There will be a real party brand difference with the plutocrats owning the Democrats, but no longer the Republicans.

There is no precedent in the lives of anyone living for what is coming. And the elites are plug ignorant, uneducated and to arrogant to learn about American history during the time of Andrew Jackson, and the destruction of the 2nd Bank of the United States, to be aware of the cultural template for what's coming.

Anonymous said...

A/E an interesting metric will be GOP voter turnout in California.

If Trump turns them out in greater numbers there that points positive towards the General for Trump.

Yes I'm a Trumper.

I'm not saying CA is competitive in the General.* I'm saying voter turnout in CA for Trump is an interesting future metric.

*no need to share political pron fantasies. Unless one must ;)


Anonymous said...

Quinnipiac actually did adjust for the race turnout differences you describe, AE. I assume they did it for the reasons you describe as well.

The liberal shrieks were completely up in arms about this poll because Q gave the White vote a bump and ticked down the Black vote compared to 2012, so they declared these QPolls completely biased and unreliable. As if they think they're running Obama every year. They're sad people.

SeanF said...

@Mil-Tech Bard - see The Curmudgeon's comment. I like your metric, but it's not enough. Somewhere between overall GOP Primary turnout, and the specific Trump-voting portion of that turnout, lies the true metric of newfound GOP enthusiasm to be reflected for Trump in November.

Audacious Epigone said...

Mil-Tech Bard,

He's had the father on stage at several of his rallies. He's going to have to put a little money behind for it to be salient among blacks though. The latest Reuters-Ipsos poll among likely voters, which shows Hillary and Trump tied (41%-40%), only has Trump getting 6% of black support, right smack in the middle of Frank's range. An early SurveyUSA poll showed Trump getting 25% but that was several months ago, probably before a lot of those blacks knew Trump was running as a Republican.

A few things regarding turnout:

- Colorado and North Dakota didn't vote. Those obviously weren't Trump strongholds and they're not heavily populated states but that makes Trump's total marginally more impressive still.

- The '16 to '12 and '08 comparisons have to be more telling when they're apples-to-apples comparisons in terms of being competitive, don't they? Or are the west coast numbers going to be indicative of voter unity, the higher the Trump number the more likely traditional Republican voters are to join the legions of new people Trump is bringing out in November?


California doesn't need to be competitive! Trump needs to hold Romney's states, win Florida, and then win Pennsylvania and either Ohio or Michigan.

As an aside, if the map stays the same as 2012 except Trump picks up Florida, Ohio, and Michigan (instead of Pennsylvania), it's a 269-269 electoral tie.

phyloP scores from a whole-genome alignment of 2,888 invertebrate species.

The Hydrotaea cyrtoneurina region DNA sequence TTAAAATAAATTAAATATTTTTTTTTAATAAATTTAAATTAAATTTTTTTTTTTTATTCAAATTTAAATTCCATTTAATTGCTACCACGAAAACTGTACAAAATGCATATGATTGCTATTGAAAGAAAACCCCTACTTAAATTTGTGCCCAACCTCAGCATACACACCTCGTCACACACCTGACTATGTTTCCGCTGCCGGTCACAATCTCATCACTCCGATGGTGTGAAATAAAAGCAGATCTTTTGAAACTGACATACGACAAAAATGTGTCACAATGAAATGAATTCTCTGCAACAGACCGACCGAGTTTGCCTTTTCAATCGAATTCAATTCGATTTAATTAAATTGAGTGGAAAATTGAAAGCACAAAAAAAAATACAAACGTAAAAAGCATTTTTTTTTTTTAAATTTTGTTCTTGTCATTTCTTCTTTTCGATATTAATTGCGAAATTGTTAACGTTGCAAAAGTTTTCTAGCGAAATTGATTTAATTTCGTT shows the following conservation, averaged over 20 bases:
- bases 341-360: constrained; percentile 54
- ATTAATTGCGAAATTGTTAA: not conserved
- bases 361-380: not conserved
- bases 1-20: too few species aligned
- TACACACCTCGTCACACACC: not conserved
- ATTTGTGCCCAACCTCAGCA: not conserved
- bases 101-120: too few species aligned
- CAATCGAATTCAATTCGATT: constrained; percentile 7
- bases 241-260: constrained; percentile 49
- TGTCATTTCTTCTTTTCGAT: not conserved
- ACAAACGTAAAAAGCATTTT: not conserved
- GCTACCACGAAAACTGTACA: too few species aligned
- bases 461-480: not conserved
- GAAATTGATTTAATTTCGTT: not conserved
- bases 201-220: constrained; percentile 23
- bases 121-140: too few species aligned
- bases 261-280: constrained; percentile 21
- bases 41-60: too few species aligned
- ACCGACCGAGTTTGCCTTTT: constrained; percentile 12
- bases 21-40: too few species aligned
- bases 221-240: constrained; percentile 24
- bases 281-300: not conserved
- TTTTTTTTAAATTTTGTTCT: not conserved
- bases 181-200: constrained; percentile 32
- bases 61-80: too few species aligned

Where are you seeing that? I read the nine-page release on the findings from all three polls and didn't see any crosstab or sample demographic data. It must be coming from another source.


The primaries may come too early to get a real sense of how it'll end up playing out. If Trump does really well, though, then there is no reason to think that won't carry through to the general election. If it's not spectacular, he'll still have time to make it happen.

Anonymous said...


I got the demographic data from here: https://www.qu.edu/news-and-events/quinnipiac-university-poll/2016-presidential-swing-state-polls/release-detail?ReleaseID=2345

All the way to the bottom, there is a link for "Sample and Methodology Detail".

Mil-Tech Bard said...


When you go to the Quinnipiac poll Florida cross tabs for "non-white voters" willing to vote Trump, it is at 20%.

Ohio and Pennsylvania "non-white" voters are both at 14%.

This 20% number is right in the range of the GOP primary polls in February 2016.

Black working class men who are in high immigration impact areas are voting differently than blacks elsewhere.

That won't make a difference in California. It will in Florida.

The key strategy metric to look for WRT Trump black urban radio buys will be ad placement in Florida media markets.

A secondary metric will be Trump Black Urban radio buys in Philadelphia. This wouldn't be so much to get black votes as to limit disproportionate black turn out

Audacious Epigone said...


In Florida, the unweighted white sample is 76% of the total and the unweighted non-white sample is 24%. Quinnipiac adjusts it to 69% and 30%, respectively.

In Ohio and Pennsylvania the stories are similar, with greater unweighted white samples and adjustments to increase the non-white representation in the actual poll results.

The methodology makes it sound like adjusted samples are intended to mirror the adult population, which presumably means blacks and whites are underrepresented and Hispanics and Asians are overrepresented (since eligible blacks and whites are substantially more likely to vote than eligible Hispanics and Asians are).

Anonymous said...


I was only comparing the finally weighted numbers to the exit polls for the 2012 election. So in Florida for example, Whites were 67% of the electorate in 2012. By weighting them to 69% in 2016, Qunnipiac would seem to be baking in a small bump in the White vote. Am I off base here?

Audacious Epigone said...


No, you're not. The poll doesn't project voter change, it just uses census population survey data which appears to be amounting to a presumed modest decrease in black turnout as a percentage of total turnout. I'll include an update to the body of the post. Thanks.